There are many dif­fer­ent types of conures and the term conure includes mul­ti­ple gen­era. Here are a few of the more pop­u­lar conures kept as pets:

Sun Conure: Aratinga sol­sti­tialis
These birds orig­i­nate from Guyana, south­east­ern Venezuela, and north­east­ern Brazil. They live in open forests, palm groves and savan­nahs. They tend to live in huge flocks on trees with ripen­ing fruit. Any­one who owns a sun conure will agree that they are very loud and can be destruc­tive to wood. They are also beau­ti­ful and vibrant and can form a close bond with their human.

Jen­day Conure: Aranti­nga jen­daya
Orig­i­nated from North­east­ern Brazil and live in for­est clear­ings and among coconut palms. These are also very loud birds that can be destruc­tive. These birds are highly intel­li­gent and very play­ful. They are closely related to and look sim­i­lar to the sun conure.

Nan­day conure: nan­dayus nen­day
Nan­day conures are from south­east­ern Bolivia, south­ern Matto Grosso, Paraguay, and north­ern Argentina. These birds live in savan­nahs, forests, palm groves and agri­cul­tural land. In the wild, they eat food from grain fields,rice fields and fruit plan­ta­tions, sun­flower and corn fields and will some­times live with quaker (monk) par­rots. These conures are also noisy and can be destruc­tive but are again affec­tion­ate and intelligent.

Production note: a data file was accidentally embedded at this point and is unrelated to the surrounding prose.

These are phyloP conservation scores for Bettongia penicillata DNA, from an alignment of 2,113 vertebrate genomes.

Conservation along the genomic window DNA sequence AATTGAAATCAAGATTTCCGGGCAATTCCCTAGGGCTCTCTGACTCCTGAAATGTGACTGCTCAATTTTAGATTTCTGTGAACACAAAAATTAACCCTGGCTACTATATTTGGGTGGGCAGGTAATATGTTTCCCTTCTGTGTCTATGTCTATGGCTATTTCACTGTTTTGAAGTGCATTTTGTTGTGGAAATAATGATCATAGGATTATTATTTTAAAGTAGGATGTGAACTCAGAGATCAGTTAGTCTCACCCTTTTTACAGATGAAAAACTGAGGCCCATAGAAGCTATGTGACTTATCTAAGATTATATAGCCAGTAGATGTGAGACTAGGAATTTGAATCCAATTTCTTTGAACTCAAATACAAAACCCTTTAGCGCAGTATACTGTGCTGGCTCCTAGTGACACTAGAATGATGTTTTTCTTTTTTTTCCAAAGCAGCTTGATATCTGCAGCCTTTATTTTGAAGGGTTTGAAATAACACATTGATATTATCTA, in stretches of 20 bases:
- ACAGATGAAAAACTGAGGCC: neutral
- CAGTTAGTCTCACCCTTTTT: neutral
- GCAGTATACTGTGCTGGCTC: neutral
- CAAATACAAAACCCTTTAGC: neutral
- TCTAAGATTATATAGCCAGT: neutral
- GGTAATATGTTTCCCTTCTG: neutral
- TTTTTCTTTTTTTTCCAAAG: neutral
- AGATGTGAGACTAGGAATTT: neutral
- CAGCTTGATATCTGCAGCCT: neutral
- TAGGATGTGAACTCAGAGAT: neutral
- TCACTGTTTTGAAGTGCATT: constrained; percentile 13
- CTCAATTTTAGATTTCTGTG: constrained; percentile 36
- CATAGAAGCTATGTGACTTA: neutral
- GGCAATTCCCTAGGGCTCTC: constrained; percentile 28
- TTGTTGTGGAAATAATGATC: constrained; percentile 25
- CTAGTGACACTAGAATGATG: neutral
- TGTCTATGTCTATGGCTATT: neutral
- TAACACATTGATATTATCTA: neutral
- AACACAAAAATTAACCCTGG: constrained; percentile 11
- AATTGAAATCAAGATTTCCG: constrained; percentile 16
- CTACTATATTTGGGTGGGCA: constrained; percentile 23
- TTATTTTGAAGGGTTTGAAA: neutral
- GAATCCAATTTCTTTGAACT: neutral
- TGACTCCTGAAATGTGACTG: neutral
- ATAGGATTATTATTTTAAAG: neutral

Maroon bel­lied conure: Pyrrhura frontalis
These conures are found in south­east­ern Brazil, Uruguay, Par­guay and north­ern Argentina. They live in forests, organge plan­ta­tions and corn fields. Flocks are usu­ally 10–40 birds.  Maroon bel­lied conures eat plants, blos­soms and insects and lar­vae. These conures tend to be qui­eter in nature then other conures but are still very intel­li­gent and social.

There are many other conures that are beau­ti­ful and fas­ci­nat­ing. Con­sider read­ing about green cheek conures, blue crowned conures, golden conures, crim­son bel­lied conures, blue throated conures, red fronted, His­panolan, Cuban, golden capped, red masked.…the list goes on.

Once again, most facts were pro­vided by the Ency­clo­pe­dia of Para­keets by Kurt Kolar & Karl Heinz Spitzer 1990 and pic­tures were stolen bor­rowed from the world wide web.

Next up: pigeons: beau­ti­ful birds with an amaz­ing his­tory or sky rats and dirty birds, you decide.

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